Week in Review
Stocks dropped last week, with the Nasdaq Composite leading the decline by falling 5.6%. The Dow Jones Industrial Average continued to show relative strength as it has all year, falling only 1.4%. The S&P 500 closed down 3.3%. Commodities bucked the selloff, as Crude oil ripped 5.4% higher to end the week at its highest level in a month. Gold rose 2.2% after having its largest 1-day gain in two and a half years on Friday. Bond yields resumed their rise after a 1-week hiatus, the Dollar was little changed, and Bitcoin fell slightly.
Jerome Powell disappointed investors who were hoping for a dovish pivot. While the Fed Chair acknowledged smaller hikes could be discussed at upcoming meetings, he said that September’s terminal rate expectations were too low, and we still have some ways to go before inflation reaches its target. In other words, it’s very premature to be thinking about a pause in interest rate hikes. Friday’s strong payrolls report added evidence to Powell’s suspicions that the US economy is still running too hot.
Long-term underlying trends in the index are still weak, with only 31% of members above their 200-day moving average. Shorter-term trends have improved, though, especially in non-growth areas of the market.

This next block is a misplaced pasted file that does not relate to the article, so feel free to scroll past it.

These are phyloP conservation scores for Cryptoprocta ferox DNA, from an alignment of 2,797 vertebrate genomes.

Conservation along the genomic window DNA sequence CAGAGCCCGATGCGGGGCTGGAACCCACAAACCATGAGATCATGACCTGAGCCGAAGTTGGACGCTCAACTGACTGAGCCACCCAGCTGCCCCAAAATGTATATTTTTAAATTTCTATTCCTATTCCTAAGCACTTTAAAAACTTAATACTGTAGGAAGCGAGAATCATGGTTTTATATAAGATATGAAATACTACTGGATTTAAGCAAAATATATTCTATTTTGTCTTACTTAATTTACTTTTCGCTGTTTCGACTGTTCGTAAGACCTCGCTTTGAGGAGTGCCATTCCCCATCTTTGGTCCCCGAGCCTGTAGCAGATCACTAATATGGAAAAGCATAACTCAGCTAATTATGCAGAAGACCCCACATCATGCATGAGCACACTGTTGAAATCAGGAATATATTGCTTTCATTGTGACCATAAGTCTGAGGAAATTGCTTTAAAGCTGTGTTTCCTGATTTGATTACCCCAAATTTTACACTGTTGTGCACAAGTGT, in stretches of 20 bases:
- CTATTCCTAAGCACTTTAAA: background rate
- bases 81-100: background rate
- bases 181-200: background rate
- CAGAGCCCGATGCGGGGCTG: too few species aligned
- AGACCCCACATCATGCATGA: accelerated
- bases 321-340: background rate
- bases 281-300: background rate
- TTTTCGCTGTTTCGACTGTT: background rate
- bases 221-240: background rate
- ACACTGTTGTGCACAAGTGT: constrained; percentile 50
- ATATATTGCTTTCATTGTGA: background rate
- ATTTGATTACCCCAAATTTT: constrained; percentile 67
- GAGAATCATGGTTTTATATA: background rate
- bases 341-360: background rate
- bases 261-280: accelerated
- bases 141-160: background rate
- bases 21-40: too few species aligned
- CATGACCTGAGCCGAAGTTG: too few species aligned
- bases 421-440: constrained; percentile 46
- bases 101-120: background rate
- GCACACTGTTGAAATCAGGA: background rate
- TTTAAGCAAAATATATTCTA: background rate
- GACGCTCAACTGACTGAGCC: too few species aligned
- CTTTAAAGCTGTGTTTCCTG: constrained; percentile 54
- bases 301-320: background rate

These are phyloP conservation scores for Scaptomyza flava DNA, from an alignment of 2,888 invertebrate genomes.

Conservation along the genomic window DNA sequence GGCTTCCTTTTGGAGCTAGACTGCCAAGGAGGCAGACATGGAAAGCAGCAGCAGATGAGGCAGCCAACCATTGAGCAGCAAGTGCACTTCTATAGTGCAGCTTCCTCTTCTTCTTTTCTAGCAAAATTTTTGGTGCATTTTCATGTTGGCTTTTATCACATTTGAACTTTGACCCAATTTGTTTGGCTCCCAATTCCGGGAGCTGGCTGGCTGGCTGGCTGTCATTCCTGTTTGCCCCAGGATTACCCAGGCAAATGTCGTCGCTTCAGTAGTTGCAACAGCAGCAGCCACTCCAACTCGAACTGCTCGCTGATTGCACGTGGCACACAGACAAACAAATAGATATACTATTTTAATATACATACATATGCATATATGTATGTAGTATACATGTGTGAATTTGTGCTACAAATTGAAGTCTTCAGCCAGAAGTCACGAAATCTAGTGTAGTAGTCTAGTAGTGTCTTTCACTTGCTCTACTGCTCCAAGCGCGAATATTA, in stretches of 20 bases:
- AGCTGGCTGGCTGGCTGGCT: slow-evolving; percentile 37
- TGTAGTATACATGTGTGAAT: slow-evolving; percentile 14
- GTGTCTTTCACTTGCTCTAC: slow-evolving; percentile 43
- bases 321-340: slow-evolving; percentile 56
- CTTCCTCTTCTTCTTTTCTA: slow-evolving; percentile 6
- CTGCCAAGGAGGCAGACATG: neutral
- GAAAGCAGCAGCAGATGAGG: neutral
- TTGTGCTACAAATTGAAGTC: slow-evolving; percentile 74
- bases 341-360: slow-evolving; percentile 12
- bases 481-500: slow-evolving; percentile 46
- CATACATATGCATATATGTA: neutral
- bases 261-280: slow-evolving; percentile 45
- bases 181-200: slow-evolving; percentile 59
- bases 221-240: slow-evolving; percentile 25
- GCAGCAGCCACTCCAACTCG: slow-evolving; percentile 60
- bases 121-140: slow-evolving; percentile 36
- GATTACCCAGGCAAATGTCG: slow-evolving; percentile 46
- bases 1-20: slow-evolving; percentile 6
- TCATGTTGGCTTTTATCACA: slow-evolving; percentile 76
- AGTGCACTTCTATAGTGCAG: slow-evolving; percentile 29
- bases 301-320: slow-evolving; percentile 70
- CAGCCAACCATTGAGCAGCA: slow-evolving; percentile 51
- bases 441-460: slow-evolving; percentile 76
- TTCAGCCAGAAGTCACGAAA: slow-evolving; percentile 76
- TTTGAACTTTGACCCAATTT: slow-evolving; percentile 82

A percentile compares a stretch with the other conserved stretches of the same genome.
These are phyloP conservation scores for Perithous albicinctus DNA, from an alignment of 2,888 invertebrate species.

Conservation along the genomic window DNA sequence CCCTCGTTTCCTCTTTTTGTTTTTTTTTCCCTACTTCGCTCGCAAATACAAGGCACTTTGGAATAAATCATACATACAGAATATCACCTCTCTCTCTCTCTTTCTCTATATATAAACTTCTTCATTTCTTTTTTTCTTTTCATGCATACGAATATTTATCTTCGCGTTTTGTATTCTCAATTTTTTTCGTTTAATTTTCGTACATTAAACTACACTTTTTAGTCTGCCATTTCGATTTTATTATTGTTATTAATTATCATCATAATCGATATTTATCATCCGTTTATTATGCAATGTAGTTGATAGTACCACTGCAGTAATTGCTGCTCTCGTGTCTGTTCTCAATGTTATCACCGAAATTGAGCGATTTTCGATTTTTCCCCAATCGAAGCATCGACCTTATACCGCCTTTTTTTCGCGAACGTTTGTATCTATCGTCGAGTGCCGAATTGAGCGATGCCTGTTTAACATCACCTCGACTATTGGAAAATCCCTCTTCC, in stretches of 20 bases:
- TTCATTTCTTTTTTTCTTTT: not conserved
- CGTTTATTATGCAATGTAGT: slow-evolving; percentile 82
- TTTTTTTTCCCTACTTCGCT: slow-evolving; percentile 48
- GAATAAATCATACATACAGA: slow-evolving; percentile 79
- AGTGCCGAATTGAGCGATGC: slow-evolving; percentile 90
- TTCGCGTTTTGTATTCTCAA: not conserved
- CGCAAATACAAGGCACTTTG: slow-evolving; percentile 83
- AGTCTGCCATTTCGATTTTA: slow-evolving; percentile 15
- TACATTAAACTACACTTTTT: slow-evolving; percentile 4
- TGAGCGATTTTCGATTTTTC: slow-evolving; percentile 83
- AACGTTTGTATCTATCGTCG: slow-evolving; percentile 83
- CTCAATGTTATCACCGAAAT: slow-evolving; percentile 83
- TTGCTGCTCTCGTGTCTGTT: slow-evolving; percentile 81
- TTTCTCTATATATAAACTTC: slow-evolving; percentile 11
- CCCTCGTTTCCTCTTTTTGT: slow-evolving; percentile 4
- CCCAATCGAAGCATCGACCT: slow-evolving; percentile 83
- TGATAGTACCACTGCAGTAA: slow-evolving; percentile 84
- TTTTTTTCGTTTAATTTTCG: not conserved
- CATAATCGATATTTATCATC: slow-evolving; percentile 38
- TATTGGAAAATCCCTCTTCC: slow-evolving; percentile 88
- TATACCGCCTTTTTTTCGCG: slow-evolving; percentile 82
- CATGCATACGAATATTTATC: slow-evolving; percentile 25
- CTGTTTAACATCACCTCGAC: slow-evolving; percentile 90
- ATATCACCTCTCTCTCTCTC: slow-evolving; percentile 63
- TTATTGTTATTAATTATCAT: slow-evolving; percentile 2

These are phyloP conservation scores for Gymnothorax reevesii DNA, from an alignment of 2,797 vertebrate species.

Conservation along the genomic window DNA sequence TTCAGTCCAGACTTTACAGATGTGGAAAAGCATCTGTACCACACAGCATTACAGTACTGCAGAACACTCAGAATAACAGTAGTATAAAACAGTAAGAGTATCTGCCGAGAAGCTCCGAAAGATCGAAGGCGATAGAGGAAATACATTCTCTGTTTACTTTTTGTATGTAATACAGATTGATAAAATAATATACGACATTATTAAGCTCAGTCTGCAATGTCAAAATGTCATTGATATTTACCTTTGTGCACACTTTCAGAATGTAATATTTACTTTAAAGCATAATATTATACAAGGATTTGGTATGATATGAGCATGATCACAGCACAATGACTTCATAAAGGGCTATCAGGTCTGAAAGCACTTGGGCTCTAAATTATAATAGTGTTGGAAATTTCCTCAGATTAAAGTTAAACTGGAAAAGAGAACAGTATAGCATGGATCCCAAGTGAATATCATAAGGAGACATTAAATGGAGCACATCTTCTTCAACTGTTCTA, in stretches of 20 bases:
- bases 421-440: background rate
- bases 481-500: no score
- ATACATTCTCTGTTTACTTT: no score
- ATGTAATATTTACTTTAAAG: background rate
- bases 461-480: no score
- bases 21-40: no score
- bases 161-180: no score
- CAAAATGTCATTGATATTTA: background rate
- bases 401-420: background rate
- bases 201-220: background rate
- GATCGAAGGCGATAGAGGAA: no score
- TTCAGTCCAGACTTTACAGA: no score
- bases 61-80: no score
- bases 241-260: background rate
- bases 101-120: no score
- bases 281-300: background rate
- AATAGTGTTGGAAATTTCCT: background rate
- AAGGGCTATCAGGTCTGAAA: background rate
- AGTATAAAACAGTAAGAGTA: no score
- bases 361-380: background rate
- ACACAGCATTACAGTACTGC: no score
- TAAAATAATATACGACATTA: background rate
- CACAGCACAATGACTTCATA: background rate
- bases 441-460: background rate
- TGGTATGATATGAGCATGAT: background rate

Uptrend breadth is weakest in Real Estate (3% of members above their 200-day average), Communication Services (8%), and Utilities (13%). The Energy sector continues to be a notable outlier, as a convincing majority of constituents are in uptrends on short, intermediate, and long-term timeframes. Industrials could be the next sector to see at least half of members in uptrends across all terms.
It’s a light week ahead on the economic data front, with only the Thursday CPI report likely to have a major impact on market action. Tuesday is mid-term election day in the United States. Friday is Veteran’s Day, so the bond market will be closed, but we’ll still get an update from the University of Michigan on consumer sentiment. We’re on the back end of earnings season now, with 85% of S&P 500 members having already reported third quarter results. Another 30 companies are set to publish results this week.